Beginning with the first known case of the virus in Wisconsin in February 2020, researchers in the WiNPRC’s Global Infectious Disease Division have been sequencing the genomes of as many virus samples as they can process, reading each letter of genetic code.

It’s critical to expand virus genome sequencing across the U.S. as COVID-19 shifts and evolves, sometimes into more contagious variants. The more people the virus infects, the more likely genetic mutations will happen.

“The current estimate is that it makes one of those mistakes — a mutation — for about every two new people infected,” says Thomas Friedrich, WiNPRC scientist and University of Wisconsin–Madison School of Veterinary Medicine professor. As different viruses take various paths to infect more people over time, he adds, they accumulate different combinations of mutations. Researchers can use those combinations like fingerprints to track how different lineages of the virus spread through space and time.

Drawing samples from patients in Dane County and nearby Milwaukee County, Friedrich and WiNPRC colleague David O’Connor, UW–Madison School of Medicine and Public Health professor, have sequenced viruses from more than 3,200 infections. Their most pressing concern is keeping watch for virus variants believed to be more adept at infecting people or possibly carrying mutations that make vaccines and common treatments less effective. They post surveillance results online as soon as sequences are complete.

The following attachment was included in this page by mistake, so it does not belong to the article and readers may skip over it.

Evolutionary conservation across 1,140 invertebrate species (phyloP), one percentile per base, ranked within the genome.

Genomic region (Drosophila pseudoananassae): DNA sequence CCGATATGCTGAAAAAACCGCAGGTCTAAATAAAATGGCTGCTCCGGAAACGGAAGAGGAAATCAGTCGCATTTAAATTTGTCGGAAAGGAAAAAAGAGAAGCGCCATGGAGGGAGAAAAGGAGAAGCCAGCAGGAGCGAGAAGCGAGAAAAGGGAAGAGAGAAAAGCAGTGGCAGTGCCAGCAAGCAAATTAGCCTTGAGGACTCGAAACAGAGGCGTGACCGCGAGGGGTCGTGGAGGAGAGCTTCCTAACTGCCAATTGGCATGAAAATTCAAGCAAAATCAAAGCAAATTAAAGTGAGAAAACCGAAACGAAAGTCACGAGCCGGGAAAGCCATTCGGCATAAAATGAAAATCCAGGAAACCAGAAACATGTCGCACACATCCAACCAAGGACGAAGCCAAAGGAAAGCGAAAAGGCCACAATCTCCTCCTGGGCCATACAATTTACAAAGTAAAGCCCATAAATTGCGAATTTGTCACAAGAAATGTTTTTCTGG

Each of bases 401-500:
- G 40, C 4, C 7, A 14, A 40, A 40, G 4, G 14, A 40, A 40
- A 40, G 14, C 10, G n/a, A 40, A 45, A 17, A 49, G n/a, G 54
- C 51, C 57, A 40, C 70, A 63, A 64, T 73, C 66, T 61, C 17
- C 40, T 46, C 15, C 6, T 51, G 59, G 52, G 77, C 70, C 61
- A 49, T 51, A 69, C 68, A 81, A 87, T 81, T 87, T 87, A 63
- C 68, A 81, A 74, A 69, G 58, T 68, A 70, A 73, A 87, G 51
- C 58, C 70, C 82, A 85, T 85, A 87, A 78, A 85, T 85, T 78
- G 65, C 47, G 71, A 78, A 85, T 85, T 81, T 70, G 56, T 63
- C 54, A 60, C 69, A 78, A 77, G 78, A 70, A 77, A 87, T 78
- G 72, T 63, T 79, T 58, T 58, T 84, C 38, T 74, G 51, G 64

Nationally, fewer than 0.5 percent of all viruses have been sequenced. In Dane County, the researchers have sequenced 5 percent of all cases, a figure that represents their decades of experience and their work at WiNPRC to stay ahead of global HIV, influenza and Zika virus pandemics.

A coordinated sequencing system in the U.S. could help end this pandemic and the next. “You will see a benefit for HIV, for influenza, for whatever comes along,” O’Connor says. “You want to be able to track which viruses are circulating because it will save lives.”

Note: The UW–Madison researchers received funding from the Centers for Disease Control and Prevention’s SPHERES program (Sequencing for Public Health Emergency Response, Epidemiology, and Surveillance), Fast Grants (a group of nonprofits and private donors) and the Wisconsin Partnership Program. 

March 22, 2021

In an effort to study more treatments for HIV, researchers at the Wisconsin National Primate Research Center are focusing on a gene that cured two men of HIV.

Both men – Timothy Brown and Adam Castillejo – received bone marrow stem cell transplants to treat their leukemias. The cells came from donors with a rare genetic mutation that left their white blood cell surfaces without a protein called CCR5.

“Without CCR5, HIV can’t attach to and enter cells,” said Ted Golos, a University of Wisconsin–Madison professor of comparative biosciences and obstetrics and gynecology.

The mutation occurs naturally in fewer than 1 percent of people, suggesting it may not be associated with only positive health outcomes. So the University of Wisconsin researchers are looking to an animal model at the Wisconsin National Primate Research Center to better understand the mutation.

“Given interest in moving forward gene-editing technologies for correcting genetic diseases, preclinical studies of embryo editing in nonhuman primates are very critical,” said Igor Slukvin, UW–Madison professor of pathology and laboratory medicine.